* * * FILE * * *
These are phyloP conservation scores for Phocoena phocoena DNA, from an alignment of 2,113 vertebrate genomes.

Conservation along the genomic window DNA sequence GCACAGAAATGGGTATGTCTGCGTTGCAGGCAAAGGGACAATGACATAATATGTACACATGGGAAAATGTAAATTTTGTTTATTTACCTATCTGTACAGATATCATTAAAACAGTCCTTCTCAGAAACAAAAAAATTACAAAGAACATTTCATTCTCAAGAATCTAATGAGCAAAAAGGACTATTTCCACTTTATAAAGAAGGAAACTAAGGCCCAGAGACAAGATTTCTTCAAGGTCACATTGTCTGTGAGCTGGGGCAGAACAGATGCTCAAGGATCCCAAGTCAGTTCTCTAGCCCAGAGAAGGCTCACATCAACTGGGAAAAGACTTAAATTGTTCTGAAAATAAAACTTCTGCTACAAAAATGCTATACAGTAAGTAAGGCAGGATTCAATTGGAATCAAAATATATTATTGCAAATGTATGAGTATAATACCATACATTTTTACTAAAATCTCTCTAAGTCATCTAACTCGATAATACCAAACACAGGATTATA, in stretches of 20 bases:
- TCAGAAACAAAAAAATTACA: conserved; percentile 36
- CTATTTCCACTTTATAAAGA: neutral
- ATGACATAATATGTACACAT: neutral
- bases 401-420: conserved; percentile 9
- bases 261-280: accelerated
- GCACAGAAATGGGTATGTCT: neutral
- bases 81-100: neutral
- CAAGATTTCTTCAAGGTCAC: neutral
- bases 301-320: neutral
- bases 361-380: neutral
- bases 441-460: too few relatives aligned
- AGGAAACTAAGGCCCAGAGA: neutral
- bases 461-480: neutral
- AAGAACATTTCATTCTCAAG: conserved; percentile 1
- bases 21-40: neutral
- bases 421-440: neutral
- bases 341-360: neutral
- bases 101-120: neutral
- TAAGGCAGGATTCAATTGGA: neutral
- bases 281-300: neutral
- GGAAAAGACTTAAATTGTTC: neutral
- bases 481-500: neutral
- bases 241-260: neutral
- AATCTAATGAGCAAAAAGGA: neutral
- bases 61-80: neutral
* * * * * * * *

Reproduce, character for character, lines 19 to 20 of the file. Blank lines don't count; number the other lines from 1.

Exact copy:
- bases 341-360: neutral
- bases 101-120: neutral